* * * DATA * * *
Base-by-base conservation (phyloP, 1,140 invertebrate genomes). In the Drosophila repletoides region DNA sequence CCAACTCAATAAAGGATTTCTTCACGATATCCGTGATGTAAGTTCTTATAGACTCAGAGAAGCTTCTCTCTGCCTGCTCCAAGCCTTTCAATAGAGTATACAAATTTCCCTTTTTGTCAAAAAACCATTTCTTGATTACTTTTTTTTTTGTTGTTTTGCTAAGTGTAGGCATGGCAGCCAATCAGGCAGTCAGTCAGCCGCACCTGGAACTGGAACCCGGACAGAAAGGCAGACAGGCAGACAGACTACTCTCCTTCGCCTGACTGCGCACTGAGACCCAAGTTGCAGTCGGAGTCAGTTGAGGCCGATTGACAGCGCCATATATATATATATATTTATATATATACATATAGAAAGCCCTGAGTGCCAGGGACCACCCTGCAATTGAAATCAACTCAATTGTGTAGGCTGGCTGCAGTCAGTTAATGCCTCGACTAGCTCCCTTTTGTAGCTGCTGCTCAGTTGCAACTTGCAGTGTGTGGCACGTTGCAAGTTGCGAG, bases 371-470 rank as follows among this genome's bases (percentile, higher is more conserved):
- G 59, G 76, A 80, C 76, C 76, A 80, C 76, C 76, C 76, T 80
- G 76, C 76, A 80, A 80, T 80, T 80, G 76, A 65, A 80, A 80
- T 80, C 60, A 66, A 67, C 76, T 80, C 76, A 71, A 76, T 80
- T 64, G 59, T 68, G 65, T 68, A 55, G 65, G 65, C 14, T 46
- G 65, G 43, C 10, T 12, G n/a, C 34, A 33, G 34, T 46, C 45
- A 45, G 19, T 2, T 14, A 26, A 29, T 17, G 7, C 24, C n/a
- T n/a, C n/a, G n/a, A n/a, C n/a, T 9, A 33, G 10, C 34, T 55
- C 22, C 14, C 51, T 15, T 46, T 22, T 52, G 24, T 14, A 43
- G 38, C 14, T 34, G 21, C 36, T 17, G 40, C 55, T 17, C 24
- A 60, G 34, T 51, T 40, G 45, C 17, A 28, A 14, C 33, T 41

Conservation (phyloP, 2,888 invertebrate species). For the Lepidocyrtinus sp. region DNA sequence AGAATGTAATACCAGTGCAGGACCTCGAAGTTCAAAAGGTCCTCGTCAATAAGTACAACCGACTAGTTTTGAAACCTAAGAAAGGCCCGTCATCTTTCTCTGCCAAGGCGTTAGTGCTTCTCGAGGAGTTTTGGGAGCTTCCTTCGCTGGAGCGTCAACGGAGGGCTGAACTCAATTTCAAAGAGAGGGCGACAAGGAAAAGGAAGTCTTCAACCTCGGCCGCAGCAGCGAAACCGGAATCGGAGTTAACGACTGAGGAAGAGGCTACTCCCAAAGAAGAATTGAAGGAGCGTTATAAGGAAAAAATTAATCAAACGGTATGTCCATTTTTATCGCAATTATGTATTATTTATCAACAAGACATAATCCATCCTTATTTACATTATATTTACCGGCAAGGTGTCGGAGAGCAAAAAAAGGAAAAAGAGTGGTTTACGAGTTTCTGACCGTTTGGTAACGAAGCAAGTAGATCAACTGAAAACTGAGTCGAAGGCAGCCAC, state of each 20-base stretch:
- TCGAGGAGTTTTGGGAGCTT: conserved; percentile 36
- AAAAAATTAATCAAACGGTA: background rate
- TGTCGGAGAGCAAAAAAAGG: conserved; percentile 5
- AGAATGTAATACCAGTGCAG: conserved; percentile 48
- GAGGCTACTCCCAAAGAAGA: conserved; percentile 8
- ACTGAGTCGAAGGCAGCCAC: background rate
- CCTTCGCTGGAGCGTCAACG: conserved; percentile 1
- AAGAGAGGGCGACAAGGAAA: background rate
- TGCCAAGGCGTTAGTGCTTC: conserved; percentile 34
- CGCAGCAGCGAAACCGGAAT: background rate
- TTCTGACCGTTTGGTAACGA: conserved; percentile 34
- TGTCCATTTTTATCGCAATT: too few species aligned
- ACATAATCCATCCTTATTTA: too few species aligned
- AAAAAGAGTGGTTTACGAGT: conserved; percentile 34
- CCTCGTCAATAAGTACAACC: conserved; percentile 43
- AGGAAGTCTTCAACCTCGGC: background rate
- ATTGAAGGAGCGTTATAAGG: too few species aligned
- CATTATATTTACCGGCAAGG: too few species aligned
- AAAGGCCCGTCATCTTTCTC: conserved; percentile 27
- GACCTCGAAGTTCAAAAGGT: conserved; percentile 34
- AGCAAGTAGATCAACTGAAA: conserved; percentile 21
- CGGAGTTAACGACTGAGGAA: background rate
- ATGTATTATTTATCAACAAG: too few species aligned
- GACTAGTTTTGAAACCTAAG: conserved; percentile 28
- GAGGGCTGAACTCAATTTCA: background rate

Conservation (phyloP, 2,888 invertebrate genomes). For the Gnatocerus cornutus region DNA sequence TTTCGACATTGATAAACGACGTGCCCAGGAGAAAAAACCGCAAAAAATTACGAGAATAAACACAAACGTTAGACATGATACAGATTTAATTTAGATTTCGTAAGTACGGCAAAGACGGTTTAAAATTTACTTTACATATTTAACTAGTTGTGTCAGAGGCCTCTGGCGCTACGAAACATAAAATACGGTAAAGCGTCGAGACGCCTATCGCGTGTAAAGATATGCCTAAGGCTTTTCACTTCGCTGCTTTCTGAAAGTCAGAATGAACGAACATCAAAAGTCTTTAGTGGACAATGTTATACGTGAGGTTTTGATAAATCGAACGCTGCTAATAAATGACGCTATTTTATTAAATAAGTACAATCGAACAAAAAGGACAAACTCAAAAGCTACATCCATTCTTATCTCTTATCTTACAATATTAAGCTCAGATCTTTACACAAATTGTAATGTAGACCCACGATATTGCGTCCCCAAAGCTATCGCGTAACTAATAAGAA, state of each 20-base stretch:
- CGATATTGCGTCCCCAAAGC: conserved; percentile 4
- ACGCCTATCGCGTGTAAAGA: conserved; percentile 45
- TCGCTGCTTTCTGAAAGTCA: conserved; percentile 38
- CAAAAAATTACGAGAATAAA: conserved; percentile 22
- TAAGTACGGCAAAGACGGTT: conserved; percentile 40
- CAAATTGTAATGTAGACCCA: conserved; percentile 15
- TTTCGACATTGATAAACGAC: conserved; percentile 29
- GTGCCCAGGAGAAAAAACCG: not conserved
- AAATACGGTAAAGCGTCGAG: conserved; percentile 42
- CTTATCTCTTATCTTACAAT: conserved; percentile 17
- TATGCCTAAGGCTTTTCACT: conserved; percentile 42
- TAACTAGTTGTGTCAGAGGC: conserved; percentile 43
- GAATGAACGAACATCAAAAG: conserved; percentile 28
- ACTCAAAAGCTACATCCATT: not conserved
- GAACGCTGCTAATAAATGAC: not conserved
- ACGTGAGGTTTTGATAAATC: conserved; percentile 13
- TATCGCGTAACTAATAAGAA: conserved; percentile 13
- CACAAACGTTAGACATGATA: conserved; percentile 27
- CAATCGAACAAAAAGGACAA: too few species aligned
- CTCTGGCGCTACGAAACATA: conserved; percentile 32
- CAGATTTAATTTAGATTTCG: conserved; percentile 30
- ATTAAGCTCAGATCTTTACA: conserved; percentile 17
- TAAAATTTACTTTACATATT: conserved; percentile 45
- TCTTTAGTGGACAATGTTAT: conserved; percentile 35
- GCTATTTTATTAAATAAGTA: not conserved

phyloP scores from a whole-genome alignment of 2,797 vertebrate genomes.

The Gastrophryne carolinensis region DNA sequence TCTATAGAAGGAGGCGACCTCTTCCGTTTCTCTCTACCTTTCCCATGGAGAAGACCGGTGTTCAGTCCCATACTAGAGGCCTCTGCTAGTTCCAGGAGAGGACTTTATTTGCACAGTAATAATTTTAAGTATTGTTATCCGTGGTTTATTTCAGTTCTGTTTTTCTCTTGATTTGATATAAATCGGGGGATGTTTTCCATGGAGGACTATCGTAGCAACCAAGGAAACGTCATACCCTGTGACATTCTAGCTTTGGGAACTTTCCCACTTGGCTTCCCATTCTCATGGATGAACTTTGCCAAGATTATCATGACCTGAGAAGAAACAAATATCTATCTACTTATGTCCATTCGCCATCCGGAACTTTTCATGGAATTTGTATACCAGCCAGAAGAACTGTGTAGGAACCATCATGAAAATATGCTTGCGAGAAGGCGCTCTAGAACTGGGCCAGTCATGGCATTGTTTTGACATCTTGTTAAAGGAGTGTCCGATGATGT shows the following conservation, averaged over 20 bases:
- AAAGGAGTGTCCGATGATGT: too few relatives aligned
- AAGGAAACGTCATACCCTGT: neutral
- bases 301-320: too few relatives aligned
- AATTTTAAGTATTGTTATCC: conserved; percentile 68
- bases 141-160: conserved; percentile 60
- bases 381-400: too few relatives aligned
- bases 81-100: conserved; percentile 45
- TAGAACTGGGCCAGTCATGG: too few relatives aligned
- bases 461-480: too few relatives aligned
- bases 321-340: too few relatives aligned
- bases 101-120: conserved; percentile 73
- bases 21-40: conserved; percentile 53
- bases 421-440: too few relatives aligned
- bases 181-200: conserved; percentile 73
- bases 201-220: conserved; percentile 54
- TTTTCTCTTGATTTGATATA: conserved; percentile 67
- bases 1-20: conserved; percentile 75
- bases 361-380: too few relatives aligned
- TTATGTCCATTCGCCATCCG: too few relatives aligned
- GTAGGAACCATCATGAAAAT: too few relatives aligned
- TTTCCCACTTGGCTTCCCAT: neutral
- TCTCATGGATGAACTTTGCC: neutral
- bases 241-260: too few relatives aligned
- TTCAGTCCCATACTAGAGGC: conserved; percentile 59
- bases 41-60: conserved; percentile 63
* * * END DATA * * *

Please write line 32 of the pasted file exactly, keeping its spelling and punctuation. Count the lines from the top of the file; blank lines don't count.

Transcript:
- GACCTCGAAGTTCAAAAGGT: conserved; percentile 34